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What is a Gladiator?

Mary McMahon
Updated May 23, 2024
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Gladiators were professional fighters in Ancient Rome who participated in organized fights for the purpose of public entertainment. These fights were typically staged in large arenas with a huge audience, and in the modern sense, people sometimes use the term “gladiator” to describe someone who fights tenaciously and overwhelmingly for something in front of an audience. Thanks to a number of popular films featuring gladiators, there is some public interest in this ancient practice, along with a number of misconceptions about gladiators.

A gladiator in Rome could come from a number of sources. Many were slaves, convicted criminals, or prisoners of war, all of whom were purchased by people who specialized in training and managing gladiators. Others were freed men who fought as professionals, and in some cases, someone would sell himself or herself to a lanista, or manager of gladiators, out of a lack of alternatives. And yes, there were indeed female gladiators, although they existed in smaller numbers than men.

The day of a schedule gladiator fight was a big event. Typically the audience would be entertained in the arena first with animal fights and public executions, before the main event, in which two highly trained fighters would go up against each other or confront exotic animals with an assortment of weapons. Although the nature of gladiatorial combat was vicious, death was actually comparatively rare; gladiators were too expensive to train and maintain for them to be thrown away on the ring. Only when a gladiator showed cowardice or poor form would death be recommend.

Historical evidence suggests that the earliest gladiator fights occurred around the third century BCE, and the origins of these fights is somewhat unclear. By the second century, gladiator matches had become a major event in Rome and beyond, with a variety of exotic events accompanying the main fight to keep the audience interested. By the fourth century CE, the gladiator had largely vanished from Roman culture.

The position of the gladiator in Roman society was rather interesting. While Romans looked down on gladiators as slaves, they were also respected as talented and skilled fighters. Gladiators were paid for their fights, and some eventually bought their way to freedom. Many gladiators became celebrities, and worked as bodyguards after their term in the arena was over. Roman women in particular seemed to adulate gladiators, despite social taboos.

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Mary McMahon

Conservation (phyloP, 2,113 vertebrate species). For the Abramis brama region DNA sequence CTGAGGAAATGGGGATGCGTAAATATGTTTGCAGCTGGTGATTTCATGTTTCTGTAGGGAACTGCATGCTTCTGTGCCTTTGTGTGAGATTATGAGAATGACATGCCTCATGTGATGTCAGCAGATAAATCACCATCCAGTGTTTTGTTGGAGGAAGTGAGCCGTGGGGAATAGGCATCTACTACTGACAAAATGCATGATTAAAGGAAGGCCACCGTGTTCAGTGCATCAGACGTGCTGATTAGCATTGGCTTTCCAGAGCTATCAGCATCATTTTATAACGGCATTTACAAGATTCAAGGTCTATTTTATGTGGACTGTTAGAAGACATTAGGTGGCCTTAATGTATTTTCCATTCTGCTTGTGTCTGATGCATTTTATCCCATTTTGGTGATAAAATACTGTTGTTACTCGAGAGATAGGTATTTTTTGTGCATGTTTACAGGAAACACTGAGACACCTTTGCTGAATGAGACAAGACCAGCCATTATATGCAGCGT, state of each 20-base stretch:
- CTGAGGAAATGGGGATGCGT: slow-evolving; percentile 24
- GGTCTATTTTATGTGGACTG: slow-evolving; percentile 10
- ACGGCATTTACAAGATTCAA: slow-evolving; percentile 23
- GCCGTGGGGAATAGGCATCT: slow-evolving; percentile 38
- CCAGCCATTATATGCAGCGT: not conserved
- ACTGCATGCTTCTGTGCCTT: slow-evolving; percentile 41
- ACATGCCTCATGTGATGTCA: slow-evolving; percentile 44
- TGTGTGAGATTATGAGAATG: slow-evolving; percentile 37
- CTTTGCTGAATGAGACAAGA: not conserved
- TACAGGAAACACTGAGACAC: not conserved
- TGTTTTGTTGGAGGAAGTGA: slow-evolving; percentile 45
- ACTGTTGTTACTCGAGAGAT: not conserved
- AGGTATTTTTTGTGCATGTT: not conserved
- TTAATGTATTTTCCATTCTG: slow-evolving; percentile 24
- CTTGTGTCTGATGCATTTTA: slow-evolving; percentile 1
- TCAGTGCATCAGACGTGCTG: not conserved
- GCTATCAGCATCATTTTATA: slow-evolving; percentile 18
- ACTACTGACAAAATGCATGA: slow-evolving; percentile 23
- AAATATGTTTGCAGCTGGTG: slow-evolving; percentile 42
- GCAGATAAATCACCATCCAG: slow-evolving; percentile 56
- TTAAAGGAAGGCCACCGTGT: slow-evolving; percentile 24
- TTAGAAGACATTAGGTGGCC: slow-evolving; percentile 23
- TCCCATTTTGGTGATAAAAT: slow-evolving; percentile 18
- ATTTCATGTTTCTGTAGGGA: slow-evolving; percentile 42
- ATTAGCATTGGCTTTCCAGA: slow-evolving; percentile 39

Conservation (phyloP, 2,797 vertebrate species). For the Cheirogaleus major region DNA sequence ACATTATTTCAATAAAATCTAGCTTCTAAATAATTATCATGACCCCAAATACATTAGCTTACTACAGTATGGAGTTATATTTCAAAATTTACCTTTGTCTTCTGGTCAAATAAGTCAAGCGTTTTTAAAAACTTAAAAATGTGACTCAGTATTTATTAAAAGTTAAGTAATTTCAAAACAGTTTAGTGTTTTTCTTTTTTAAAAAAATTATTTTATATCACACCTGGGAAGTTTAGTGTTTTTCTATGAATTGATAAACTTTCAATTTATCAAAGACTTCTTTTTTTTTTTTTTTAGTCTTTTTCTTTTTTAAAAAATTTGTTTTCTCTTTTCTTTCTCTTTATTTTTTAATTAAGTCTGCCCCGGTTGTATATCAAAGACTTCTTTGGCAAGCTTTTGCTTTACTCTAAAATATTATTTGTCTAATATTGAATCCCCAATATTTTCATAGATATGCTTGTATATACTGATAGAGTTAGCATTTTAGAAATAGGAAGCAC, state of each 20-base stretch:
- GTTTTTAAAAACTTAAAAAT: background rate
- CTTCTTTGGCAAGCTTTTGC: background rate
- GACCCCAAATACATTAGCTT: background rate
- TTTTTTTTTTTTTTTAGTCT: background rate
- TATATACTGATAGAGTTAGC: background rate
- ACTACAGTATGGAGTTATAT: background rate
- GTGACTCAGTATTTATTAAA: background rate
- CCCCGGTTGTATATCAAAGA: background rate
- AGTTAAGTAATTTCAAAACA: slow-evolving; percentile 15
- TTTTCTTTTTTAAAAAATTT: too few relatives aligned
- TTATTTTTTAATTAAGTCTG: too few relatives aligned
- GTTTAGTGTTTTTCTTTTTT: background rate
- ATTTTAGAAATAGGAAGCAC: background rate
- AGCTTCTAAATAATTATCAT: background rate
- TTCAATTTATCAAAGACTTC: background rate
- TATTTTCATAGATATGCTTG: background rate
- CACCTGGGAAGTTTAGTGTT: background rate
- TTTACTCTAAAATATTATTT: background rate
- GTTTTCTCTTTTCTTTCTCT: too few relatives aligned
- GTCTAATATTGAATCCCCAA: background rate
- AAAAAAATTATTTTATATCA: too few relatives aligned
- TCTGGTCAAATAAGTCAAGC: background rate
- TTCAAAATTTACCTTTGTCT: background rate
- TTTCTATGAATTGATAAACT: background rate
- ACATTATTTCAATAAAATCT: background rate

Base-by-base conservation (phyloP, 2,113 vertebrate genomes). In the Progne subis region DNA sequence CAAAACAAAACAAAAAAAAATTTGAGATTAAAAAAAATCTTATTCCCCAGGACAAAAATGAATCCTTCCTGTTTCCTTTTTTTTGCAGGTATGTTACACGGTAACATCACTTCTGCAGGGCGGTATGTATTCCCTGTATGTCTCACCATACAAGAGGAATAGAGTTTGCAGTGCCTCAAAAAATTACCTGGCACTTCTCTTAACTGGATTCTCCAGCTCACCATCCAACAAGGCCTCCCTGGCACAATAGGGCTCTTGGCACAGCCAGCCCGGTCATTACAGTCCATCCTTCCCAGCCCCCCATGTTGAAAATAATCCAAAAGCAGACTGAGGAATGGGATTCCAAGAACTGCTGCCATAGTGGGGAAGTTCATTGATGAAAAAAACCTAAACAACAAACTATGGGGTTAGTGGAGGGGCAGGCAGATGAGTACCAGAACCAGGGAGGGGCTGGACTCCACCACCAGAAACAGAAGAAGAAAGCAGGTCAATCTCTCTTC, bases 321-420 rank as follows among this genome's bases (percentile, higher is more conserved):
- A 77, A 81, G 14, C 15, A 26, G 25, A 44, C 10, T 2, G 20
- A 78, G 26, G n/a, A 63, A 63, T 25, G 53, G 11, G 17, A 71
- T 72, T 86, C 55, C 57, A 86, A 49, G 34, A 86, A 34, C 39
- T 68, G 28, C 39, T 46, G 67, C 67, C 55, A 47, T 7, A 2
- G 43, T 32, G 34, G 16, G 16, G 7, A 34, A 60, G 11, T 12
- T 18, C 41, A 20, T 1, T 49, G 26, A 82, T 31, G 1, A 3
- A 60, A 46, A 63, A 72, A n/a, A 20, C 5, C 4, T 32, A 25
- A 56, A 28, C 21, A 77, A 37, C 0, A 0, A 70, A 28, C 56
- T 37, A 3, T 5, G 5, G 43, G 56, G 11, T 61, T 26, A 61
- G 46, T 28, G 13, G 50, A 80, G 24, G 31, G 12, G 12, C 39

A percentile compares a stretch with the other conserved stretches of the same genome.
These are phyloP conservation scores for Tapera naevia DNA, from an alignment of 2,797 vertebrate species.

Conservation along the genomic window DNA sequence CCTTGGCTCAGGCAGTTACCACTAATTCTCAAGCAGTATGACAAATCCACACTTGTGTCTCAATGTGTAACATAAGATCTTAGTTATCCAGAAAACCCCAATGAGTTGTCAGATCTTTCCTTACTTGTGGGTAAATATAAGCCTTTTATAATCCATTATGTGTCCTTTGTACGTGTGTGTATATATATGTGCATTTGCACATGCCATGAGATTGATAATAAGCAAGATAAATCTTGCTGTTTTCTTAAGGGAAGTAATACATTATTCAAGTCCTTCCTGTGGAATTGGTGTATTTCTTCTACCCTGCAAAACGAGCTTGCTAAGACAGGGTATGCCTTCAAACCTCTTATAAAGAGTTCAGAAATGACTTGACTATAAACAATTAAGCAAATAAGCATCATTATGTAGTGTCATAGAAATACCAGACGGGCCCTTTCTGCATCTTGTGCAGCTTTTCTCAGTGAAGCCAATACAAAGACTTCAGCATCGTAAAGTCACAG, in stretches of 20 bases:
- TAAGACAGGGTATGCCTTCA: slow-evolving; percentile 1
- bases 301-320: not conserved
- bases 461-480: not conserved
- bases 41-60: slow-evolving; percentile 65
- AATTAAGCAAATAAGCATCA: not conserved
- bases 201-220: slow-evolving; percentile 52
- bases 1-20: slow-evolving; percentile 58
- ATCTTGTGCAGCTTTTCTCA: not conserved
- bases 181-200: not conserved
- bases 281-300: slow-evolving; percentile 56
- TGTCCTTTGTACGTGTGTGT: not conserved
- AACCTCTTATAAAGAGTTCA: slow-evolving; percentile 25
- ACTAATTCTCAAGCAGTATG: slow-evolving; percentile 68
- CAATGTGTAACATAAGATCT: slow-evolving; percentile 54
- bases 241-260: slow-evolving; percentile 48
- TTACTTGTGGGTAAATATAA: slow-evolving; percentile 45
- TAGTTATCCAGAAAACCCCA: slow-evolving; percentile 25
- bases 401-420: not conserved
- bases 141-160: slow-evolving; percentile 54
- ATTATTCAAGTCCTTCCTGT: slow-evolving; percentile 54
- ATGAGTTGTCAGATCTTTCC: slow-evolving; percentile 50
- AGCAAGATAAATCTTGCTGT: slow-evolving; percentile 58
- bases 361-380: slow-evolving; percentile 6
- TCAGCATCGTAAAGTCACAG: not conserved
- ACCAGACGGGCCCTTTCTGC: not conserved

By Mary McMahon

Ever since she began contributing to the site several years ago, Mary has embraced the exciting challenge of being a Historical Index researcher and writer. Mary has a liberal arts degree from Goddard College and spends her free time reading, cooking, and exploring the great outdoors.

Discussion Comments
By anon334920 — On May 16, 2013

Just watch the movie and you will get the basic idea.

By Leonidas226 — On Jan 23, 2011


Strange to see how hollywood has distorted history and makes heroes out to be utterly invincible godlike figures who simply defy all statistics and dangers.

By SilentBlue — On Jan 21, 2011

The so-called "heroes" who withstood so many enemies and bought their freedom were often simply good at avoiding the heat of the battle, and also had a good dose of luck. The Romans found it honorable to not merely charge fearlessly into battle and overwhelm the enemy, but also to use tact and cunning to make a strong blow from behind and fell your enemy. This is what won the smart gladiators respect and freedom.

By JavaGhoul — On Jan 20, 2011

I recall being beaten up as a young child in kindergarten, while all the onlookers cheered on the bully who pummeled me. I can imagine how much worse it would be to meet your death at the hands of your adversary while crowds of Romans looked on with delight. Sounds hellish.

By ShadowGenius — On Jan 19, 2011

The Romans were renowned for their voracious appetite for blood, gore, and orgies. They were above and beyond our standards of permissible societal fringe elements, although we seem to be slowly drifting their way in terms of ethics. Even Christian people in the later Roman Empire struggled with strong temptations to go watch a gladiatorial show and exult in the violent death of criminals, alongside crowds of romping onlookers. The spectacle would have been a strong form of adrenaline overdose and exhilarating family fun.

Mary McMahon
Mary McMahon

Ever since she began contributing to the site several years ago, Mary has embraced the exciting challenge of being a...

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